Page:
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Merging NOAA and the US Geological Survey


Big problems require big solutions - and, apparently, big government agencies. Writing in the latest issue of Science, seven former government officials - including several one-time agency chiefs - argue that to get a proper handle on climate change, the next president should merge the National Oceanic and Atmospheric Administration (NOAA) and the US Geological Survey (USGS) into a single super-agency, tentatively dubbed the Earth Systems Science Agency (ESSA), with over-arching responsibility for all federal earth science research.

There’s a certain intuitive appeal to the officials’ proposals, which would create a streamlined clearinghouse for all earth, air, and water research. That would allow researchers to present a united front to the public and to policymakers; it might also have more clout in inter-agency disputes, helping to ensure that other government bodies stick with the game plan. (That could be especially helpful in bringing NASA back down to earth: Besides its vital earth-monitoring satellites, the space agency runs earth-science programs worth about $1.5 billion, but has a tendency to get distracted by its more headline-grabbing missions to Mars and Mercury.)

The super-agency might be able to win extra funding for earth-science research; it would also shake up the way in which federal funds are allocated. The officials suggest that at least a quarter of ESSA’s $5 billion budget should be set aside for private or academic R&D and, intriguingly, call for the creation of a DARPA-style office to promote blue-sky thinking and foster potentially game-changing new technologies.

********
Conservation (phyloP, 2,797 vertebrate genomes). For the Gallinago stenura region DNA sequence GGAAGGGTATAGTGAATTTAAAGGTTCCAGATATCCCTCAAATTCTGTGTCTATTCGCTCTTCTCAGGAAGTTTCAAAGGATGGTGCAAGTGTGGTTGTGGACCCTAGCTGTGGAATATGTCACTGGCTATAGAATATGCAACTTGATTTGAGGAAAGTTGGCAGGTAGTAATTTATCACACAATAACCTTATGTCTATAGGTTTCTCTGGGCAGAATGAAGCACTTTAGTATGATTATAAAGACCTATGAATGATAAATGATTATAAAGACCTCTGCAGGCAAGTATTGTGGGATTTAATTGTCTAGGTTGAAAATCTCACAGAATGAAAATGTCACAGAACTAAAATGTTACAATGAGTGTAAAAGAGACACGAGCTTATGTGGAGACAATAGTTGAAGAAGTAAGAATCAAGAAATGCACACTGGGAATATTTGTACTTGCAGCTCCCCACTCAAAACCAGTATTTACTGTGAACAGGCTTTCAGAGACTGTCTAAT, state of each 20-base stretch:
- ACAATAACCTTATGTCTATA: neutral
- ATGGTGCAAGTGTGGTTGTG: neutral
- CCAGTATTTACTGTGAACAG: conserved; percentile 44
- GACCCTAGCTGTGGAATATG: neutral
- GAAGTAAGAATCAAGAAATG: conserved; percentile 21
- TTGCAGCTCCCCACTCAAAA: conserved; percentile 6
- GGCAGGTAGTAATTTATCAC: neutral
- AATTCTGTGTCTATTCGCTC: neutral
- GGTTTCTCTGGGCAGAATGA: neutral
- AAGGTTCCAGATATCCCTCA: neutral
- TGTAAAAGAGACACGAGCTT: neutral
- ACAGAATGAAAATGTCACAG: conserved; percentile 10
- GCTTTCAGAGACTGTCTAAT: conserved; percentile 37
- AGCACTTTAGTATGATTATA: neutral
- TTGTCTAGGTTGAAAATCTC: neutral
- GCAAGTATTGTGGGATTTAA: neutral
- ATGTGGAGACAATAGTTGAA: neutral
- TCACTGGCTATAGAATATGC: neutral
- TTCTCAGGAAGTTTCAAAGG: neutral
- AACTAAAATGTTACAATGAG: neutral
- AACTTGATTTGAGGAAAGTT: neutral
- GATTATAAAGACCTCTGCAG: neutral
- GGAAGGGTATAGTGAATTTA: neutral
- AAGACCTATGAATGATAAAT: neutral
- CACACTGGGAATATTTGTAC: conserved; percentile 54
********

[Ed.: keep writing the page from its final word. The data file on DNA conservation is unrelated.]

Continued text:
That sounds good; still, the merger wouldn’t be without its risks. A beefed-up agency might also mean beefed-up bureaucracy, tangling existing research programs in an additional pile of red tape. And much of the fine detail of the plan remains to be worked out. Would NOAA’s commercial fisheries programs remain part of the new agency, for example, or be farmed out to another agency? And given that ESSA is envisioned as being a non-regulatory body, what would happen to NOAA’s substantial regulatory apparatus?

Such details can be thrashed out later; for now, it’s worth remembering that the last agency to be created out of nothing, back in 1970, was the Environmental Protection Agency. That’s a sign of this idea’s potential - and, given the EPA’s recent problems with executive-branch interference and political meddling, a warning. Institutional reforms are all well and good - but they won’t achieve much unless they’re accompanied, at the highest levels of government, by a genuine desire for change.